4.17.2011

Designing with Focus

There are a few rules of design that should be obeyed. Plant in threes and incorporate earth, man and sky height variations into garden vignettes are two pretty basic rules. I am sure you can send me dozens of photos of gardens that have broken these rules and still manage to look presentable. Generally speaking though, it behooves us to follow the rules.

The third rule is perhaps the easiest rule to follow. When focusing on design, create a focus in your garden.


Our eyes and our mind need a place to settle, to focus on, when viewing a garden. We take in the entire gardenscape and then search for a place to rest our view. Once we find that spot we look at how the garden relates to that focal point. It matters not if the garden is a small bed along a garage or a sweeping lawn that ends in a thick stand of trees. A garden landscape is visually and emotionally more appealing when we have focal points.
The alley along the great lawn at the Indy Museum of Art is planted as a woodland garden. I love this blending of formal and natural planting and design. Stone and grass paths direct us through the woodland garden as this statue creates a year-round focal point, an additional reason to venture into the space and a touch of formality in the woodland garden.

Let’s look at the gardens at the Indianapolis Museum of Art for examples. Focus in the garden came be man made such as statues, benches, arbors or even a strategically placed large rock. OK-the rock is nature made, but man placed.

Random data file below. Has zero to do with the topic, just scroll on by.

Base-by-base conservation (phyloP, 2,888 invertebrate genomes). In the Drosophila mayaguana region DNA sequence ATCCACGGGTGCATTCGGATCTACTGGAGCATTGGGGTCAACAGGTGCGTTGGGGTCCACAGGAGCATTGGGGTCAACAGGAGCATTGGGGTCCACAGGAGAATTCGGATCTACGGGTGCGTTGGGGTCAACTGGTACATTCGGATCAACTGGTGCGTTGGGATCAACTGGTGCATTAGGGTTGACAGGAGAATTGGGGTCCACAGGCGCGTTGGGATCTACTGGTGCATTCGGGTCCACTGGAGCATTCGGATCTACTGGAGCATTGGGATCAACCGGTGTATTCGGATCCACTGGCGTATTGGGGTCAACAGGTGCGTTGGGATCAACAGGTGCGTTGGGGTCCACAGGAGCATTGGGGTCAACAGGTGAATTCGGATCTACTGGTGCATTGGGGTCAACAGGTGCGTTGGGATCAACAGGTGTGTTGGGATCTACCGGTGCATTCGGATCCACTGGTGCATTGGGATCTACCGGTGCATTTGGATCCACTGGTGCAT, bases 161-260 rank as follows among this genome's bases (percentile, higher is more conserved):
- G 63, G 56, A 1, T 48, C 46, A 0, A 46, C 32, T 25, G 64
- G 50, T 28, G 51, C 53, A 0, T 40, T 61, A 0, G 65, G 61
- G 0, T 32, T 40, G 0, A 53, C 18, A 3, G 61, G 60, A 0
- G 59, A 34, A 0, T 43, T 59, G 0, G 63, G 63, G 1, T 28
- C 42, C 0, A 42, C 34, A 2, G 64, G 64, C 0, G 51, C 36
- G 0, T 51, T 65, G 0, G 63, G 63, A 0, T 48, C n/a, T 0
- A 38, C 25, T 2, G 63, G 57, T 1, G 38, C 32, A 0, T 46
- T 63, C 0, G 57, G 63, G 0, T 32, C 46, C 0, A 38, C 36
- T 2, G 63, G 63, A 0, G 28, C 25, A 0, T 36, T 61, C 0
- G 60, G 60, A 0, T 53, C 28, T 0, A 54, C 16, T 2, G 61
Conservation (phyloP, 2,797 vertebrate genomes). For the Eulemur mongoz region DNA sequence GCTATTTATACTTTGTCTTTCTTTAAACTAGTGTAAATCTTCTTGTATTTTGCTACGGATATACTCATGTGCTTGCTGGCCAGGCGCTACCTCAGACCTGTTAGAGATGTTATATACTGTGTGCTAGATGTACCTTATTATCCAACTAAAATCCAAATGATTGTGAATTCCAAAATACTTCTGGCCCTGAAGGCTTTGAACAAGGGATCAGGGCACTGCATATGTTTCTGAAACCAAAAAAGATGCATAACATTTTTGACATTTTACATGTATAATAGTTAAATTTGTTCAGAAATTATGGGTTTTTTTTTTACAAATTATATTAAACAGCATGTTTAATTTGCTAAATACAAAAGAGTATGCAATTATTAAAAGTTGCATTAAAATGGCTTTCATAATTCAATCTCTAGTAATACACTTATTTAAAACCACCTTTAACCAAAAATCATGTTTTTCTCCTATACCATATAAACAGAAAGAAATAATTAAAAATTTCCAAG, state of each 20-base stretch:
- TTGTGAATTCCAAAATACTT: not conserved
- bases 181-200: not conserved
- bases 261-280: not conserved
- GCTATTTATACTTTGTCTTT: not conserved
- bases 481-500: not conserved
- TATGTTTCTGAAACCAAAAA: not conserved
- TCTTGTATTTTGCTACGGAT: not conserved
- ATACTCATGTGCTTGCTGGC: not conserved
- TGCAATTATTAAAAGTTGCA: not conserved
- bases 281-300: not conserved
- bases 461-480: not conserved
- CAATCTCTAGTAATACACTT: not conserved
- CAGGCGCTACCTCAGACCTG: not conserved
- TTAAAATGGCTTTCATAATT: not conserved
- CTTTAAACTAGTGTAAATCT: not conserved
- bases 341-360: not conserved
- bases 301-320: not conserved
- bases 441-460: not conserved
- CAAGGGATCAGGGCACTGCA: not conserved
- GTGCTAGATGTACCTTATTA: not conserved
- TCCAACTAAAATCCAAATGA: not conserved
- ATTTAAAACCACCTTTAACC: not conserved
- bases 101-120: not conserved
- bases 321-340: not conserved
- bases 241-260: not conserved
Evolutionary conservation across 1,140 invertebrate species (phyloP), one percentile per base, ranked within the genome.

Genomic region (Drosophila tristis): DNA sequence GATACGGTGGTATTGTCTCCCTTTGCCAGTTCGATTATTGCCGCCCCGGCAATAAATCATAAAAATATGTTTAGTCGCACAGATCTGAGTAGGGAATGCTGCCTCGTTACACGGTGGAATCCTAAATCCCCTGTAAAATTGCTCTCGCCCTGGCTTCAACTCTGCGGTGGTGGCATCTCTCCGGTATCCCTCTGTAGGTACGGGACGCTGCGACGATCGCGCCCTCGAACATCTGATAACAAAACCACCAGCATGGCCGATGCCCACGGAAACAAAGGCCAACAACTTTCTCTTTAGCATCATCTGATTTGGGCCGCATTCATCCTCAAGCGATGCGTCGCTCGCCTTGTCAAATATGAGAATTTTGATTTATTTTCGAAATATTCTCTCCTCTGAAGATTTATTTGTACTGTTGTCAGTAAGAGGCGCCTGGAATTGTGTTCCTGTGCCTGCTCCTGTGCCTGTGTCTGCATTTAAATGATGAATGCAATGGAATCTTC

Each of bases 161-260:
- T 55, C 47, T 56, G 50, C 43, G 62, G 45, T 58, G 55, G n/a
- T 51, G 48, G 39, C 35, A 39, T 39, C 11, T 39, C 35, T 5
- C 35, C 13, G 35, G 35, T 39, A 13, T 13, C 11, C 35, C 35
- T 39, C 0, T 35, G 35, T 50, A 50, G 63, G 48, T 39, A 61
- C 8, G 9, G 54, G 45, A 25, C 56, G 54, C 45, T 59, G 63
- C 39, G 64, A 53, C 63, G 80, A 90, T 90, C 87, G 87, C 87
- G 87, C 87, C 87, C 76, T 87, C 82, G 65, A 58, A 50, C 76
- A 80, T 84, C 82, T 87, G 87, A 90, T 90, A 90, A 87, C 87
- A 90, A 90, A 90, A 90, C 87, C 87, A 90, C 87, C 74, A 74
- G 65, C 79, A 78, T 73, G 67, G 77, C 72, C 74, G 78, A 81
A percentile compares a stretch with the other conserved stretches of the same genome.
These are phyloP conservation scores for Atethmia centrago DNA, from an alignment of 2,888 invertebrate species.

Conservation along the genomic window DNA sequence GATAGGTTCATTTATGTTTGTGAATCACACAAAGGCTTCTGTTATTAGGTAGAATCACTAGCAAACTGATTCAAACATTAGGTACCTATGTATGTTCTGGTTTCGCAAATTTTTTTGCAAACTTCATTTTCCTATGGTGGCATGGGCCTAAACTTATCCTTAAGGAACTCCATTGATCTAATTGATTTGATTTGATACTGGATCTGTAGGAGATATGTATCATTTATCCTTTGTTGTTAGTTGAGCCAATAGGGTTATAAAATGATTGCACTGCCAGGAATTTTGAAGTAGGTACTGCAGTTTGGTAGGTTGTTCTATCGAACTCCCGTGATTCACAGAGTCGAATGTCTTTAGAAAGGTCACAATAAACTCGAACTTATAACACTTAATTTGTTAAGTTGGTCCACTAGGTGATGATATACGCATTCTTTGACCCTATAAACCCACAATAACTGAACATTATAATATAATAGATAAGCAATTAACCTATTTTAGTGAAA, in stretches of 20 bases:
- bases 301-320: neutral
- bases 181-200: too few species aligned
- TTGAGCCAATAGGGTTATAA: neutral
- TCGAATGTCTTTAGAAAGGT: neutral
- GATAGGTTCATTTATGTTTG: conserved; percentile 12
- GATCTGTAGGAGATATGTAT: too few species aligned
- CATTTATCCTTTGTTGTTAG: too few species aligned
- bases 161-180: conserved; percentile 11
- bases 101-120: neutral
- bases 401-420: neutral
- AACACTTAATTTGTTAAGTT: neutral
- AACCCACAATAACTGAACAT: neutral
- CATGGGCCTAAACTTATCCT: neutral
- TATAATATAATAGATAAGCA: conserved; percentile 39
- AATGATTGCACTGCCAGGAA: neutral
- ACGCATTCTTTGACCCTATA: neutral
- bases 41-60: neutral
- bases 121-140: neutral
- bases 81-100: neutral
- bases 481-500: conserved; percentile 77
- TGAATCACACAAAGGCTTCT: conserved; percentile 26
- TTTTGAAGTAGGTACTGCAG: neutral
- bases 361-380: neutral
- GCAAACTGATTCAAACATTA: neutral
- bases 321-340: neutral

This statue is placed within a large grass opening surrounded by mature trees and paths that take visitors into the woodland gardens. The subject matter of the statue draws us in. We want to see this young boy's face and know what has him drawn so deeply into thought.

Sometimes we are lucky enough to have fabulous focal points compliments of mother nature. A majestic evergreen, a rock outcropping, a valley view that leads the eye to a pond or for the really lucky a mountain or desert view fit for a postcard. Oh to be one of the lucky ones!  It goes without saying that if you have nature provided focal points, you should work with the gift, not against it. Gardens should lead the eye to the focal point and plants should enhance not compete or distract from the natural focal point.
The grounds at the museum include generous lawn spaces. These space are in proportion, balance, to the stands of mature trees. They allow viewers to stand at a distance that is ideal for taking in such a view. The statue defines the center of the open lawn scape, helping us define the space as well as draw us in. Finally, a bench reassures us that the lawn is to be explored. I like how the garden visitor becomes part of the garden scape when sitting on the bench- garden and viewer are one. 

A quiet spot given a bit of privacy by the graceful spruce.

At the far end of the expansive lawn is a reflecting pool and matching planters. Imagine how wonderful it would feel to stroll across this lawn early in the morning, dew still thick on the grass or, after a dinner party, arm-in-arm with a fellow guest to share a little private conversation. The reflecting pool mirrors the trees and blues skies- enveloping you in setting where nature and garden are in harmony.



These maidens look out across the lawn to the home.  

2 comments:

  1. Oh my...that reflection pool is a thing of beauty...I would LOSE any focus I had upon glimpsing that beaut!

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  2. It is lovely!! The entire grounds are a wonderful place to explore. I will share more of the gardens soon.

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